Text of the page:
It’s well know that I don’t want an honest critique on my novels or picture books! But for some reason, people keep giving me exactly what I don’t want.
Conflicting Emotions of Receiving a Critique
Yesterday, when my local critique group talked about my latest picture book manuscript, three emotions held sway.
- Embarrassment. I am always embarrassed when someone reads one of my works-in-progress, because it’s, well, not perfect. I know it’s not finished, it’s a draft. I know I shouldn’t be embarrassed, that everyone has to go through drafts. Yet, every time, I just want to hide. I want to cry. I am totally and thoroughly embarrassed.
- Outrage. What? You don’t understand that part of my story? It’s perfectly clear! Did you even read it? Even while embarrassment reigns, I’m also outraged that the readers didn’t understand my story, didn’t agree with my wording, didn’t feel the emotion that I know I evoked. Yes, I’m mad. At myself, as much as you, but I channel all that outrage toward you.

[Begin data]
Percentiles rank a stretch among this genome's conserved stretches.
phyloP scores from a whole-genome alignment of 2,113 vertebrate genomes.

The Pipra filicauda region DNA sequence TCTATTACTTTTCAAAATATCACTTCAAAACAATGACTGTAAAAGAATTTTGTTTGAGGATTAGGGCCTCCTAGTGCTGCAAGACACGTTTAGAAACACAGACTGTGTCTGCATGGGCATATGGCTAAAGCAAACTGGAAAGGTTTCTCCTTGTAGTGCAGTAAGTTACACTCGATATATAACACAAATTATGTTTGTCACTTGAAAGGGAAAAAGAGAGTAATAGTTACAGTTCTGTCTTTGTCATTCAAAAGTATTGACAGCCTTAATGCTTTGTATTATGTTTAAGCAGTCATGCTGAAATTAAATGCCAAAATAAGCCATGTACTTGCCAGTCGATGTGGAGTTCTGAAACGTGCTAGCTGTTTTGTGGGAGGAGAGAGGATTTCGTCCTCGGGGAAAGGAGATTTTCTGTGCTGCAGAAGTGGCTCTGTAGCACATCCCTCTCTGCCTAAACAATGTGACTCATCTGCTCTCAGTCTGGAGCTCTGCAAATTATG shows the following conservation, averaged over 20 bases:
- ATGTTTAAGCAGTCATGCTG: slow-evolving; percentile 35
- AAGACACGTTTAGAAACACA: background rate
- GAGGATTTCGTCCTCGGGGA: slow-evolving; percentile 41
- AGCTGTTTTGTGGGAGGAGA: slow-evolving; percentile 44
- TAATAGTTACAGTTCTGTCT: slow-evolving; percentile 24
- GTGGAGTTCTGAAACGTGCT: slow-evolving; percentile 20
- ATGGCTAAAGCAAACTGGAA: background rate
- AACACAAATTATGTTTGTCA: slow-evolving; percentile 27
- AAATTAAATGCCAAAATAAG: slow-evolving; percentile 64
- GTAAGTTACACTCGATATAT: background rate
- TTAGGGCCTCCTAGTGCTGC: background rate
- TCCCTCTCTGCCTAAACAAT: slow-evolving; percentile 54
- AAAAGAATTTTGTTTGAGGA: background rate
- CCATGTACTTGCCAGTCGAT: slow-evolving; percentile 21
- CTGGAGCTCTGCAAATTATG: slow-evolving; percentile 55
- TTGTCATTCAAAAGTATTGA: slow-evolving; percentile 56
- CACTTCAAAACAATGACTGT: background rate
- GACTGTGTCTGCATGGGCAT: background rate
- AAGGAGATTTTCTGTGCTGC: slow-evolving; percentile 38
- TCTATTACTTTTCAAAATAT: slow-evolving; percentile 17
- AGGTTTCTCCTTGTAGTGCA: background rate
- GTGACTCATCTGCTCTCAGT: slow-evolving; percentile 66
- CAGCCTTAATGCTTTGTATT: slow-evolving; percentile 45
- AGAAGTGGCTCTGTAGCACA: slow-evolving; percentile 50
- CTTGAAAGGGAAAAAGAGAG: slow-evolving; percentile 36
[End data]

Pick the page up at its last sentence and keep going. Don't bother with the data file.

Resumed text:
- Working it Out. But even while I’m embarrassed and outraged, I’m rewriting in my head. Oh, if THAT is what bothers you, I could do this or that, or say it this way. I won’t let on, of course, that I’m doing that, because then you would be right (see above!). But I’m doing it. Absolutely. Every time. Because I know that I’m trying to communicate something and if you don’t get it, then my communication isn’t clear and I’ve GOT to fix it. The rational brain is there, behind the emotions, clearly, calmly trying to figure out how to communicate EXACTLY what I want. Not what you want me to communicate. But what I want to communicate.
Critique group, I love you. But don’t let it go to your heads. Because I’m still mad at you! BTW, for the next meeting, I’m bringing a revised version of that last story back for a fresh look.
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